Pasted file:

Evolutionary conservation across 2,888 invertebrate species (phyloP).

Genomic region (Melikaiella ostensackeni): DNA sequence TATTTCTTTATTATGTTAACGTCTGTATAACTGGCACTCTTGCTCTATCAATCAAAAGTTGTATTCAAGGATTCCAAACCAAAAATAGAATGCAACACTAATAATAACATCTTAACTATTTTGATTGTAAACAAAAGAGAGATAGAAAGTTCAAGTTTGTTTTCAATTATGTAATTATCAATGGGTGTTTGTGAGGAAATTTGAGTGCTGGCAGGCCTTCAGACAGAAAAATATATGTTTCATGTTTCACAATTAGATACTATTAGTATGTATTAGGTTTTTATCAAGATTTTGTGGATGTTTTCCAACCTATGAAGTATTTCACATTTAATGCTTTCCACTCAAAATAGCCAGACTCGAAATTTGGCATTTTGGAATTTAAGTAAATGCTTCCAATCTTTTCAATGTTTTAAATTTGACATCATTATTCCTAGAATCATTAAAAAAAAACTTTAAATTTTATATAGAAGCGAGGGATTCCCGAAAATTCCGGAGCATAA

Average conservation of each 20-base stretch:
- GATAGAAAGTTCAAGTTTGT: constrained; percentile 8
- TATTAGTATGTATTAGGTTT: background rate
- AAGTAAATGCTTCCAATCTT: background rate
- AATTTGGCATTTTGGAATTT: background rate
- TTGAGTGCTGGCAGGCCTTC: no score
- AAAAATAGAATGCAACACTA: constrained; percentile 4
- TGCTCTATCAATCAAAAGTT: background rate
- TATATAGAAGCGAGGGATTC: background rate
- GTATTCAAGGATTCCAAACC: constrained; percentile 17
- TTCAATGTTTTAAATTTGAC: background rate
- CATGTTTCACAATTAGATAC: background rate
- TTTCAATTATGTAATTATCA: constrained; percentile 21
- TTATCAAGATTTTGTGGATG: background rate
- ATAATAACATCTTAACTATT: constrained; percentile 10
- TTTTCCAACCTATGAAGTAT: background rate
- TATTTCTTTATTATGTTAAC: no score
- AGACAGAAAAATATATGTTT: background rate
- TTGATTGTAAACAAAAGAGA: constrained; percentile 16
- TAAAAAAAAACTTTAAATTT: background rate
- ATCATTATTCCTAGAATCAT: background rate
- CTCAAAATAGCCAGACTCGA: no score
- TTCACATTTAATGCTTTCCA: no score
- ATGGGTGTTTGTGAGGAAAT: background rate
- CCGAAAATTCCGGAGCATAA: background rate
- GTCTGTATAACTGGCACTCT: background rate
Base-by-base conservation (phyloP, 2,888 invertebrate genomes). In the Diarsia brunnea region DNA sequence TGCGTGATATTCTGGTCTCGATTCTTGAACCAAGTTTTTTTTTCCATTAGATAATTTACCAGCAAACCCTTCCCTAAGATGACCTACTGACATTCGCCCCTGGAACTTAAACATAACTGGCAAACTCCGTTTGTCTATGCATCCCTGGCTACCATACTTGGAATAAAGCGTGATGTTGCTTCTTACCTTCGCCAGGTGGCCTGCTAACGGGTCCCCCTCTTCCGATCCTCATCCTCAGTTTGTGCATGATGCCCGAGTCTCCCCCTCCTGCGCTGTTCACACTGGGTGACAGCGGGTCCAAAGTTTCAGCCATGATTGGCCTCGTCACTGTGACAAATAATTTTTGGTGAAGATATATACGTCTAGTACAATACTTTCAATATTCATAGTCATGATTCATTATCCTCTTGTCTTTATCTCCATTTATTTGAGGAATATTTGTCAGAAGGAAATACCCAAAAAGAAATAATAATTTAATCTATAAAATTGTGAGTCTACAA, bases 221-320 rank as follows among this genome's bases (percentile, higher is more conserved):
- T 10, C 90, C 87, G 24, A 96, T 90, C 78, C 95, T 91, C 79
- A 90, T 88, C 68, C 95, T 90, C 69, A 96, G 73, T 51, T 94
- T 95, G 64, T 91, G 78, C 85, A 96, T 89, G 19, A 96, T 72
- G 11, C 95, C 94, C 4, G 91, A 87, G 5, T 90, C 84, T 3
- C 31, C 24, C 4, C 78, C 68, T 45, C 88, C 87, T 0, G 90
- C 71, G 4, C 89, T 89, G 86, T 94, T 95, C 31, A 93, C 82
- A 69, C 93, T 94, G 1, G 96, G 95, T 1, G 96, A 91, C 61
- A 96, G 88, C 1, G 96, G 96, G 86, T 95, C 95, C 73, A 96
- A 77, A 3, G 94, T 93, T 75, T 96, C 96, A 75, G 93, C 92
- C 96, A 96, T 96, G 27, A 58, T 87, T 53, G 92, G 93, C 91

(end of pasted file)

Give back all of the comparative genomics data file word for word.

Evolutionary conservation across 2,888 invertebrate species (phyloP).

Genomic region (Melikaiella ostensackeni): DNA sequence TATTTCTTTATTATGTTAACGTCTGTATAACTGGCACTCTTGCTCTATCAATCAAAAGTTGTATTCAAGGATTCCAAACCAAAAATAGAATGCAACACTAATAATAACATCTTAACTATTTTGATTGTAAACAAAAGAGAGATAGAAAGTTCAAGTTTGTTTTCAATTATGTAATTATCAATGGGTGTTTGTGAGGAAATTTGAGTGCTGGCAGGCCTTCAGACAGAAAAATATATGTTTCATGTTTCACAATTAGATACTATTAGTATGTATTAGGTTTTTATCAAGATTTTGTGGATGTTTTCCAACCTATGAAGTATTTCACATTTAATGCTTTCCACTCAAAATAGCCAGACTCGAAATTTGGCATTTTGGAATTTAAGTAAATGCTTCCAATCTTTTCAATGTTTTAAATTTGACATCATTATTCCTAGAATCATTAAAAAAAAACTTTAAATTTTATATAGAAGCGAGGGATTCCCGAAAATTCCGGAGCATAA

Average conservation of each 20-base stretch:
- GATAGAAAGTTCAAGTTTGT: constrained; percentile 8
- TATTAGTATGTATTAGGTTT: background rate
- AAGTAAATGCTTCCAATCTT: background rate
- AATTTGGCATTTTGGAATTT: background rate
- TTGAGTGCTGGCAGGCCTTC: no score
- AAAAATAGAATGCAACACTA: constrained; percentile 4
- TGCTCTATCAATCAAAAGTT: background rate
- TATATAGAAGCGAGGGATTC: background rate
- GTATTCAAGGATTCCAAACC: constrained; percentile 17
- TTCAATGTTTTAAATTTGAC: background rate
- CATGTTTCACAATTAGATAC: background rate
- TTTCAATTATGTAATTATCA: constrained; percentile 21
- TTATCAAGATTTTGTGGATG: background rate
- ATAATAACATCTTAACTATT: constrained; percentile 10
- TTTTCCAACCTATGAAGTAT: background rate
- TATTTCTTTATTATGTTAAC: no score
- AGACAGAAAAATATATGTTT: background rate
- TTGATTGTAAACAAAAGAGA: constrained; percentile 16
- TAAAAAAAAACTTTAAATTT: background rate
- ATCATTATTCCTAGAATCAT: background rate
- CTCAAAATAGCCAGACTCGA: no score
- TTCACATTTAATGCTTTCCA: no score
- ATGGGTGTTTGTGAGGAAAT: background rate
- CCGAAAATTCCGGAGCATAA: background rate
- GTCTGTATAACTGGCACTCT: background rate
Base-by-base conservation (phyloP, 2,888 invertebrate genomes). In the Diarsia brunnea region DNA sequence TGCGTGATATTCTGGTCTCGATTCTTGAACCAAGTTTTTTTTTCCATTAGATAATTTACCAGCAAACCCTTCCCTAAGATGACCTACTGACATTCGCCCCTGGAACTTAAACATAACTGGCAAACTCCGTTTGTCTATGCATCCCTGGCTACCATACTTGGAATAAAGCGTGATGTTGCTTCTTACCTTCGCCAGGTGGCCTGCTAACGGGTCCCCCTCTTCCGATCCTCATCCTCAGTTTGTGCATGATGCCCGAGTCTCCCCCTCCTGCGCTGTTCACACTGGGTGACAGCGGGTCCAAAGTTTCAGCCATGATTGGCCTCGTCACTGTGACAAATAATTTTTGGTGAAGATATATACGTCTAGTACAATACTTTCAATATTCATAGTCATGATTCATTATCCTCTTGTCTTTATCTCCATTTATTTGAGGAATATTTGTCAGAAGGAAATACCCAAAAAGAAATAATAATTTAATCTATAAAATTGTGAGTCTACAA, bases 221-320 rank as follows among this genome's bases (percentile, higher is more conserved):
- T 10, C 90, C 87, G 24, A 96, T 90, C 78, C 95, T 91, C 79
- A 90, T 88, C 68, C 95, T 90, C 69, A 96, G 73, T 51, T 94
- T 95, G 64, T 91, G 78, C 85, A 96, T 89, G 19, A 96, T 72
- G 11, C 95, C 94, C 4, G 91, A 87, G 5, T 90, C 84, T 3
- C 31, C 24, C 4, C 78, C 68, T 45, C 88, C 87, T 0, G 90
- C 71, G 4, C 89, T 89, G 86, T 94, T 95, C 31, A 93, C 82
- A 69, C 93, T 94, G 1, G 96, G 95, T 1, G 96, A 91, C 61
- A 96, G 88, C 1, G 96, G 96, G 86, T 95, C 95, C 73, A 96
- A 77, A 3, G 94, T 93, T 75, T 96, C 96, A 75, G 93, C 92
- C 96, A 96, T 96, G 27, A 58, T 87, T 53, G 92, G 93, C 91